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Walmart, Nike, and Starbucks: how these three major corporations are working to bring web3 into the mainstream

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If Walmart is serious about crypto, Bitcoin could skyrocket

Bitcoin as a payment option may become more popular than you think. Suresh Kumar, Walmart’s global chief technology officer, discussed some of the ways the giant retailer plans to make crypto a key part of its future payments strategy, both for physical and virtual goods, at Yahoo Finance’s All Markets Summit.

“Crypto will become an important part of how customers transact,” Kumar predicted.

Bitcoin, as the most widely used cryptocurrency for payment, stands to benefit the most. If a major retailer like Walmart goes all-in on cryptocurrency, it would be a huge validation point and a bullish indicator for Bitcoin.

The Metaverse and crypto

So, what is driving this newfound acceptance of cryptocurrency as a payment option? Walmart’s embrace of the metaverse has been a major factor. According to Kumar, Walmart customers are being inspired to buy and discover new products as a result of the amount of time they spend in virtual worlds. They want to pay for virtual goods, such as new merchandise for an online avatar, once they’ve joined these virtual worlds. This is where cryptocurrencies like Bitcoin come into play.

Walmart has recently increased its support for the metaverse. Walmart Land and Walmart’s Universe of Play were launched on Roblox, a popular metaverse gaming platform, in September. Walmart was clearly intrigued by the amount of time customers spent on the platform. Roblox had 52.2 million daily active users, 11.3 billion engagement hours, 12 million creators, and 32 million different experiences as of June 30.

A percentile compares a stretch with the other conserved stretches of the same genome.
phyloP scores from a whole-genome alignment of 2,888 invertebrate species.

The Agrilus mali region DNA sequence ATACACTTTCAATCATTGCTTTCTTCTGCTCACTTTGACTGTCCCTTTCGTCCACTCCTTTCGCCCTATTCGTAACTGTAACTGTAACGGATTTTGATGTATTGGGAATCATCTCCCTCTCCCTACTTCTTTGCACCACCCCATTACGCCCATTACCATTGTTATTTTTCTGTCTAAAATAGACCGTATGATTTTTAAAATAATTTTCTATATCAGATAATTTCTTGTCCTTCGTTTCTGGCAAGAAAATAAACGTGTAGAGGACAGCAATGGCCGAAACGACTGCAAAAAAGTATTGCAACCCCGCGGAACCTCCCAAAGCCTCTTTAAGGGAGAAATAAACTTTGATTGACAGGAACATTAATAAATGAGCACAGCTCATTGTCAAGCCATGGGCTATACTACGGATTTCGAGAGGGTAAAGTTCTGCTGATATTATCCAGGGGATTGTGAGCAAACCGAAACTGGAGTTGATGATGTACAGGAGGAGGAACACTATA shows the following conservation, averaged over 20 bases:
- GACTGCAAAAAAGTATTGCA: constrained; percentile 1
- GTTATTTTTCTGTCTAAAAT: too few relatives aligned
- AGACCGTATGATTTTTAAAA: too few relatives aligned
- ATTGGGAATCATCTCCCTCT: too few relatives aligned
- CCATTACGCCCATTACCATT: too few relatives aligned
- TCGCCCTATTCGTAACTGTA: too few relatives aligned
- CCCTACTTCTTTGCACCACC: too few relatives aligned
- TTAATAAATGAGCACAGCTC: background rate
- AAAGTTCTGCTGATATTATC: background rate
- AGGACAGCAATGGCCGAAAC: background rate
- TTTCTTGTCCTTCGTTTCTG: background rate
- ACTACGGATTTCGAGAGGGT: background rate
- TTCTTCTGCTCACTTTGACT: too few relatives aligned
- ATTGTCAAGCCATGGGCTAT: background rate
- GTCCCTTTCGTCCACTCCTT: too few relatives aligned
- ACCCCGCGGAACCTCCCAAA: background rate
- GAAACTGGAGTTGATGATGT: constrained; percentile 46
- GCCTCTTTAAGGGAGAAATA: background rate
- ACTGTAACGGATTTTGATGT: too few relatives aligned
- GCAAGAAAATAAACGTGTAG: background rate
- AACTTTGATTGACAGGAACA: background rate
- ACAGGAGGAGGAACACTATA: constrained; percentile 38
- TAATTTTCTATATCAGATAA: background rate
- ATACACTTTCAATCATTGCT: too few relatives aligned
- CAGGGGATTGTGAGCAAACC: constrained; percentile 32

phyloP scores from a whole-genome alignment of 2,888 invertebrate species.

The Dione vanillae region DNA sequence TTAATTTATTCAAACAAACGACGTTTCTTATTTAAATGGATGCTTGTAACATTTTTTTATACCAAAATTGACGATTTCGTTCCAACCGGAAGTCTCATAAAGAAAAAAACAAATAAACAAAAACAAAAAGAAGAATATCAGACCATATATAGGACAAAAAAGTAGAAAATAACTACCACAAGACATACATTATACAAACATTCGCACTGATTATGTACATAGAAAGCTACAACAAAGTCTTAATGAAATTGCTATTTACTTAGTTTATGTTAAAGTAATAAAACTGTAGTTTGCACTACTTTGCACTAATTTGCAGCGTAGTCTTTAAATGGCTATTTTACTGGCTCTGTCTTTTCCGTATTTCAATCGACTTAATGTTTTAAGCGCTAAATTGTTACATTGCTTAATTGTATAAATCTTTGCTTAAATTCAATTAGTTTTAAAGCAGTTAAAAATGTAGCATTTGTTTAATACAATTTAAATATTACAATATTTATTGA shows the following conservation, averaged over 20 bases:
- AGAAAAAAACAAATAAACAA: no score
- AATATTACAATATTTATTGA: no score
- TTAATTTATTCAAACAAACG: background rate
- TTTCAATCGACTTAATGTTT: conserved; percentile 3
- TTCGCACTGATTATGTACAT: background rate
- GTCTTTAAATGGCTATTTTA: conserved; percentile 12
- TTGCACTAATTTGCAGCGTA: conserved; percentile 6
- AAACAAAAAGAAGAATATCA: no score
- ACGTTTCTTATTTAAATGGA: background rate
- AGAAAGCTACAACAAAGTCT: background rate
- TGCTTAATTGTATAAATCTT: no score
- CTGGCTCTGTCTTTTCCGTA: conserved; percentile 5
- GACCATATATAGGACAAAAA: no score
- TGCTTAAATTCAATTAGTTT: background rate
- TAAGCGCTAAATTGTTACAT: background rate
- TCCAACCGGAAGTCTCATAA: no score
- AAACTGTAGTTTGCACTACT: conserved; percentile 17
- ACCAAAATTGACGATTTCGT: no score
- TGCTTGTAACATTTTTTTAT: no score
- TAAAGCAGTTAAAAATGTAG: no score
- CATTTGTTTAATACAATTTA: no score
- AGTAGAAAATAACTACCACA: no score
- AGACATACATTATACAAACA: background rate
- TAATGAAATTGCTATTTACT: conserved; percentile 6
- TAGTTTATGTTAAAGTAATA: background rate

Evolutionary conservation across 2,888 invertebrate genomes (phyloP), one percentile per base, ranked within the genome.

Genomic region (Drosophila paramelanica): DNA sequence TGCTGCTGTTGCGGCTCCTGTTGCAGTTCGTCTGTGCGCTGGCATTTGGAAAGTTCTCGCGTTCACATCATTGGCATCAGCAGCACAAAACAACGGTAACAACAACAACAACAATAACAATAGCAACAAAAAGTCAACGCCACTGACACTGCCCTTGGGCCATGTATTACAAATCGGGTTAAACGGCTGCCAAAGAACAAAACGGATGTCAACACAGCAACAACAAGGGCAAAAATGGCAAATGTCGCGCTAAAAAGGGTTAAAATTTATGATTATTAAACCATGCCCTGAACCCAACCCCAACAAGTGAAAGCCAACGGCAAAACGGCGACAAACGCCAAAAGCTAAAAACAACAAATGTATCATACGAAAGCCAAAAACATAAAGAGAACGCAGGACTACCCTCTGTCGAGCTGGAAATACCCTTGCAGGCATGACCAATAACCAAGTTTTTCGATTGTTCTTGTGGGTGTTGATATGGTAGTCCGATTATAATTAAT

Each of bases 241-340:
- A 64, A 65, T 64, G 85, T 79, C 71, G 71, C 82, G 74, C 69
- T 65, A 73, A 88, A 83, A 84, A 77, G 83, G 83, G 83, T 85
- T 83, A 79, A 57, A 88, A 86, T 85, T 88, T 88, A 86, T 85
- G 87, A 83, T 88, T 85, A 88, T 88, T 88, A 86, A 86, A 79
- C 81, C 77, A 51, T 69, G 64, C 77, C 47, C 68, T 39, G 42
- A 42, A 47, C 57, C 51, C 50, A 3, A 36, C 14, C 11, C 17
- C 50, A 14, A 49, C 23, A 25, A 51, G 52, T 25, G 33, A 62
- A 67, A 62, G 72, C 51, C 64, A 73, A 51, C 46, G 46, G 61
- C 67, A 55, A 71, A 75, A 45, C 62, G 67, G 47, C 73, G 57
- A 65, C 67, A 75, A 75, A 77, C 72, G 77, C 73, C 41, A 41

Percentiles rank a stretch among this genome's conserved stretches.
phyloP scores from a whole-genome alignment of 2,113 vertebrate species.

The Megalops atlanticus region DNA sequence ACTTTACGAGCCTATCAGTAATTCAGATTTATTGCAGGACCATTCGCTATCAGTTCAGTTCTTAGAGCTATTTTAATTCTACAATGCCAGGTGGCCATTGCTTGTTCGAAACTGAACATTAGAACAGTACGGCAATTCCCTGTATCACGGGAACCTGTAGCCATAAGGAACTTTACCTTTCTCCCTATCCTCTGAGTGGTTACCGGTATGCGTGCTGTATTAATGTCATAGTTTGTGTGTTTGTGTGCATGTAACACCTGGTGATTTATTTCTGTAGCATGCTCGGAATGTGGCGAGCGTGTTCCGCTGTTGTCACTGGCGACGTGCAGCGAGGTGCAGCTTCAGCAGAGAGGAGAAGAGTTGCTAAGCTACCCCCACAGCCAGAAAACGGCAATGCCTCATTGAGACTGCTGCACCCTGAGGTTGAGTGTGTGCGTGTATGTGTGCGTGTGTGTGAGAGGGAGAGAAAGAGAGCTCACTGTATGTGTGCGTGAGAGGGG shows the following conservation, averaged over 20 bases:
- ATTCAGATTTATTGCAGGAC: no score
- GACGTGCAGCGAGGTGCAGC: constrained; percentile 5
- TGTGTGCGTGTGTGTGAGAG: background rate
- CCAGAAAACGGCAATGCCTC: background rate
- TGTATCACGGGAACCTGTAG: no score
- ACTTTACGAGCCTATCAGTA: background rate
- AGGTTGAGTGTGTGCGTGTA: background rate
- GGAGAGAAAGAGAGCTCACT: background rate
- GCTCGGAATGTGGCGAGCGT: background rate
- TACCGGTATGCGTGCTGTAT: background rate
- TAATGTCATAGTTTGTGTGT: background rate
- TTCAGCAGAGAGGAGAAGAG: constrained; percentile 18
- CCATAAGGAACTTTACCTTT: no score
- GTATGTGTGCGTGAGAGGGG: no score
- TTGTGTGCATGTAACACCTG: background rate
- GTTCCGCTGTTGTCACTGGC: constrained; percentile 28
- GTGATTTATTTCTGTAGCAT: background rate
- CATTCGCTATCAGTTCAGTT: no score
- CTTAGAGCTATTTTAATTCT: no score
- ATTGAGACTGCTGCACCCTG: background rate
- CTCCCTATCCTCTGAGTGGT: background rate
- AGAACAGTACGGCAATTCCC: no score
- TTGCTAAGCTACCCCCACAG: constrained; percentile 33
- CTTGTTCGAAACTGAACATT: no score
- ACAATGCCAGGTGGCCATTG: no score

Social media & crypto

Walmart also stated that the new ways people use social media have compelled the company to reconsider the payment options it should provide to customers. Walmart livestream events, for example, have proven to be an excellent way for customers to learn about new products and see how they are used in real life. While watching these events, you may want to purchase products featured in them, and crypto is being investigated as a frictionless way for customers to pay for these goods online. Walmart has experimented with shoppable livestream events on platforms such as Twitter, TikTok, and YouTube.